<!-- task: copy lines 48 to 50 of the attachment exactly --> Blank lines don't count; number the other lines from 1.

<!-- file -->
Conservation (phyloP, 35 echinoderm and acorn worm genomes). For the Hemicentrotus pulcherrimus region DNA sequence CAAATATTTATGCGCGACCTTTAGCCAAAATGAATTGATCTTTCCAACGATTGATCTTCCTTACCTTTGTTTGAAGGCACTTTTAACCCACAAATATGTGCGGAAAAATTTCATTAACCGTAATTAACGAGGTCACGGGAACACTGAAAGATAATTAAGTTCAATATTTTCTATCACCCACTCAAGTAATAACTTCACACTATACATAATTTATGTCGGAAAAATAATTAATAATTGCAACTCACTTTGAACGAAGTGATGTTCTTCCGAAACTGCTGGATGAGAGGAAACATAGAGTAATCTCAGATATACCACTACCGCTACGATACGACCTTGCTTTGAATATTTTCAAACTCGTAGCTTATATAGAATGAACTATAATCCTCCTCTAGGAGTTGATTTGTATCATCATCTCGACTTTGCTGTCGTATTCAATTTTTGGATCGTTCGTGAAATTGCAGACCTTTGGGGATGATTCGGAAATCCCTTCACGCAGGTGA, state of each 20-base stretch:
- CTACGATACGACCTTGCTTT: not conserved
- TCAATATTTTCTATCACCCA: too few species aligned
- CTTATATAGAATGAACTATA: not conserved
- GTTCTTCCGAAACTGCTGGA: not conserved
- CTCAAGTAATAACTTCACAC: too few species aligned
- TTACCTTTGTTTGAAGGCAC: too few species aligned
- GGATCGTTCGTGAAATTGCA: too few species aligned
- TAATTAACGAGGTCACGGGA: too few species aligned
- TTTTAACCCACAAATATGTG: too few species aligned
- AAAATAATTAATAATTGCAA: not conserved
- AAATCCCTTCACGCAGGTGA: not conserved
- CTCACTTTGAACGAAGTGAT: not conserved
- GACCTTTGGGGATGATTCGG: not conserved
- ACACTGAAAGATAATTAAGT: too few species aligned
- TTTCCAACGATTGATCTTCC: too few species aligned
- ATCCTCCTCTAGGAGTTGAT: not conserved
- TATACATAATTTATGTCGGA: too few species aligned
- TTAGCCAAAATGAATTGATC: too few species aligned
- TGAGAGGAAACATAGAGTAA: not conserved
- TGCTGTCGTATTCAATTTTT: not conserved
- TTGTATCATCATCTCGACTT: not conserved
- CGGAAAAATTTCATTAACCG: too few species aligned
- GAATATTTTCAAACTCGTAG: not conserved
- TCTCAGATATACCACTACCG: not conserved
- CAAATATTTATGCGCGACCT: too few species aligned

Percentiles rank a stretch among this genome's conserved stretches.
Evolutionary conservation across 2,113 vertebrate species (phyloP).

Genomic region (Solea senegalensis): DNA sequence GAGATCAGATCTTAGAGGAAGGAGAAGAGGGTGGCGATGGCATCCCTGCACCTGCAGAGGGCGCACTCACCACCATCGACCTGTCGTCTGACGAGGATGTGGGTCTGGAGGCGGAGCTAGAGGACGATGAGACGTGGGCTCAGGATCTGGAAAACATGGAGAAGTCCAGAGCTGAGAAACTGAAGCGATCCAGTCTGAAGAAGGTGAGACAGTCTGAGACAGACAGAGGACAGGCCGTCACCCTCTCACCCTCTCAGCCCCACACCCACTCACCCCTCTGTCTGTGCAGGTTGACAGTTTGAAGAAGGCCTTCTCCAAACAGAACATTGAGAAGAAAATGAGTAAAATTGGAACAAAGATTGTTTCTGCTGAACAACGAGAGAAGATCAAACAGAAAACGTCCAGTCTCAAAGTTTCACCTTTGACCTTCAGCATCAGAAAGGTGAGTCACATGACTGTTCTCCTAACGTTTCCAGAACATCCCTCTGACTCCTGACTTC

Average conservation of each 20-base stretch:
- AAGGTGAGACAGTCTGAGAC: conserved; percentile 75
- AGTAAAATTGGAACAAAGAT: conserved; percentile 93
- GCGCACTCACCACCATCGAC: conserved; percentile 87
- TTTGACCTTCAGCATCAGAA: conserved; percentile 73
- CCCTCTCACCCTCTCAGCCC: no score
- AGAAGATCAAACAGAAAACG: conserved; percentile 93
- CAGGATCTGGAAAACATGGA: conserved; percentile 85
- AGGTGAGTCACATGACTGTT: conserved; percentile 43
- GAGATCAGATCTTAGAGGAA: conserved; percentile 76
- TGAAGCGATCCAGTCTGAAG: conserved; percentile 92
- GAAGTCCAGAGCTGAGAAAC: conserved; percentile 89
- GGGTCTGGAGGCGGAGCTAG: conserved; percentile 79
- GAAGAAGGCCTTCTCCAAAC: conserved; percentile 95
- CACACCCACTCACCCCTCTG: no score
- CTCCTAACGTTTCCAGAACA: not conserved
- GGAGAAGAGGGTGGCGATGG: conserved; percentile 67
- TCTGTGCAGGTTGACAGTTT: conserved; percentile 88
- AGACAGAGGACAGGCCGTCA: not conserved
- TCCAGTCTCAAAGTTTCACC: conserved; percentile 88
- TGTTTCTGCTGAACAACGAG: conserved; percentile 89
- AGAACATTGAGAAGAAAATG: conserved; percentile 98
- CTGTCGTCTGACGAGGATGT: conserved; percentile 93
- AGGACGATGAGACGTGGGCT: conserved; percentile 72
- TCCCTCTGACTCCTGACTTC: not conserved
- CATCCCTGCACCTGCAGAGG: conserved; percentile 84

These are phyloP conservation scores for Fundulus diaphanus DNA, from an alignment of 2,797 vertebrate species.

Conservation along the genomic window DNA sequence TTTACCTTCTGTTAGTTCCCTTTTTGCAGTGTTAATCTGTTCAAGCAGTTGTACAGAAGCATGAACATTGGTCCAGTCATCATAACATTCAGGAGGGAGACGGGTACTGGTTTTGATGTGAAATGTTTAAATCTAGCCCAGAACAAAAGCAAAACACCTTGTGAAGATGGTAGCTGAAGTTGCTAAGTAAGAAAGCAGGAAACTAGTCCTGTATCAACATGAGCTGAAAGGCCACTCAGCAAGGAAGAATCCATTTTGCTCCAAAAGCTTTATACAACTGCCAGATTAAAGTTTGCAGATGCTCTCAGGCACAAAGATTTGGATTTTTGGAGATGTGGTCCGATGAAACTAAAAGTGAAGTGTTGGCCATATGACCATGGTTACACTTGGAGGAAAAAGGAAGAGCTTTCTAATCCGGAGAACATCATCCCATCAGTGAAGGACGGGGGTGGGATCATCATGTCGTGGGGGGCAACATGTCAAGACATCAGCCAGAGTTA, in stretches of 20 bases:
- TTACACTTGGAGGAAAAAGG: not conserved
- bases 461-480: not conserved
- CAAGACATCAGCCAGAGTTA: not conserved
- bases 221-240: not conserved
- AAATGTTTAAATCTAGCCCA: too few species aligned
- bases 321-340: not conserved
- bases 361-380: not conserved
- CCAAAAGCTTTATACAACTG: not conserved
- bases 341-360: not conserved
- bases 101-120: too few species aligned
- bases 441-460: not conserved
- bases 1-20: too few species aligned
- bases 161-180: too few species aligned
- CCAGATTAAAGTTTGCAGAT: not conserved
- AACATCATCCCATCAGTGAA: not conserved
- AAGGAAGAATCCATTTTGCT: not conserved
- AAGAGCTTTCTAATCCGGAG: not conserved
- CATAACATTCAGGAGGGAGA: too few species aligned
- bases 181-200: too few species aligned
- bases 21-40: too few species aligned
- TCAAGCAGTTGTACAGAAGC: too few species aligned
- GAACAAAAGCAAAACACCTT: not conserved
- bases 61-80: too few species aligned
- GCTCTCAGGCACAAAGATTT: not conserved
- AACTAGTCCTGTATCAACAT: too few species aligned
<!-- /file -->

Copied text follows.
- AGACAGAGGACAGGCCGTCA: not conserved
- TCCAGTCTCAAAGTTTCACC: conserved; percentile 88
- TGTTTCTGCTGAACAACGAG: conserved; percentile 89